One of the rarest Topps test issues of the 1960's is also one of the most sought after; a terrible combination if one is looking to even buy a single type example for one's collection. Yes, if you want to find something on most advanced collector's wantlists, look no further then the 1967 Giant Baseball Standups. Obtaining one of these has been at the topp of my wishlist for a long time now so I must be content with spurious scans from the wee corners of the internet until one is safely ensconced in my collection.
There are 24 oversized Stand-Ups in the set. As you can see from the test wrapper and instruction sheet (courtesy of a recent Leland's auction) these are black bordered headshots designed to be punched out and inserted into a base (also punched out) for display.
The instruction sheet was actually a sticker that closed the flaps on the wax pack, a little known fact Rob Lifson imparted to me. The wrapper shown above sold for over $2,500 in November of 2008, which shows how rare it is, even with the somewhat iffy condition it is in. I would think two cards came in each pack due to use of the plural.
The set is gorgeous, oversized at 3 1/8" x 5 1/4" and loaded with superstars:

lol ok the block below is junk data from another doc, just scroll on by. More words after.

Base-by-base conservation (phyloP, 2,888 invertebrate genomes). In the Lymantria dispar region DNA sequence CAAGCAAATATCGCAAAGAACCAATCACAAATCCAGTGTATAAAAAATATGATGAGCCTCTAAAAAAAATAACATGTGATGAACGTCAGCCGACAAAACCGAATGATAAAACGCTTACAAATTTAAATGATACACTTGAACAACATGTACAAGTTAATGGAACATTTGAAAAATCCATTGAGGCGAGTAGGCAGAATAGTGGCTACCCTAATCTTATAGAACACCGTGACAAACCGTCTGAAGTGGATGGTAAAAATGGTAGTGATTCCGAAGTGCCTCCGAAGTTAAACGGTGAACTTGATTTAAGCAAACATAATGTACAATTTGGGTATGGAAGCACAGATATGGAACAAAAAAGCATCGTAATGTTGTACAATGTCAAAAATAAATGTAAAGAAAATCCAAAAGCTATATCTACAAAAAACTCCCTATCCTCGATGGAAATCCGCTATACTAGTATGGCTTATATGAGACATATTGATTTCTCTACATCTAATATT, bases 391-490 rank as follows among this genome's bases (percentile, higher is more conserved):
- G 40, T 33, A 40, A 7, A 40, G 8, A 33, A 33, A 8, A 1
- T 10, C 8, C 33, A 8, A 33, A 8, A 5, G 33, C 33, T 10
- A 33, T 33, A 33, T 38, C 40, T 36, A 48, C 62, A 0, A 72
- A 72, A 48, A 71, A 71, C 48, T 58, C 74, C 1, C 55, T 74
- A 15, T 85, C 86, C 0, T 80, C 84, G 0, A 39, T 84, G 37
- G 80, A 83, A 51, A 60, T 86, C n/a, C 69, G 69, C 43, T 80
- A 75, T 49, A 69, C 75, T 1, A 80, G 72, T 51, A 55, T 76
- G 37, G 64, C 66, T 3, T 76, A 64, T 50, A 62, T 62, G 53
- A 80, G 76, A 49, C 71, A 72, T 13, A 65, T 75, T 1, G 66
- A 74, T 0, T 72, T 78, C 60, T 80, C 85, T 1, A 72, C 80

That little V notch atop the Mantle is somewhat common to certain Topps test issues that do not conform to standard size or thickness (and these are pretty thick).
There's also a few guys who should have been Hall of Famers but are not for various reasons:
I think one of those two guys above will eventually get in.
Now if I ever do find an example, it will likely be a lesser light:
But most likely one of the least likely players in the set will be the one I snag:
For the record, the other 12 players in the set are:
If either Rose or Santo make the Hall, then exactly half the set will be comprised of Hall of Famers.
There is also a proof version on thinner stock of all 24 players, that does not have the die cuts.
Here is a scan of one, from the staggering collection of Bob Fisk:
These generally sell for a little less than their metamorphic counterparts but even a common in decent shape will set you back a grand or so. That is, if you can find one.
The talented Mr. Lifson also advises that gum damage can occur to these cards from when they resided in the pack and that examples with bits of black scrapbook paper still adhering to their backs came from Woody Gelman's personal scrapbook.
As the noted oddball dealer (I am referring to his inventory, not his personality) Steve Werley once said about these cards, if you see one, grab it!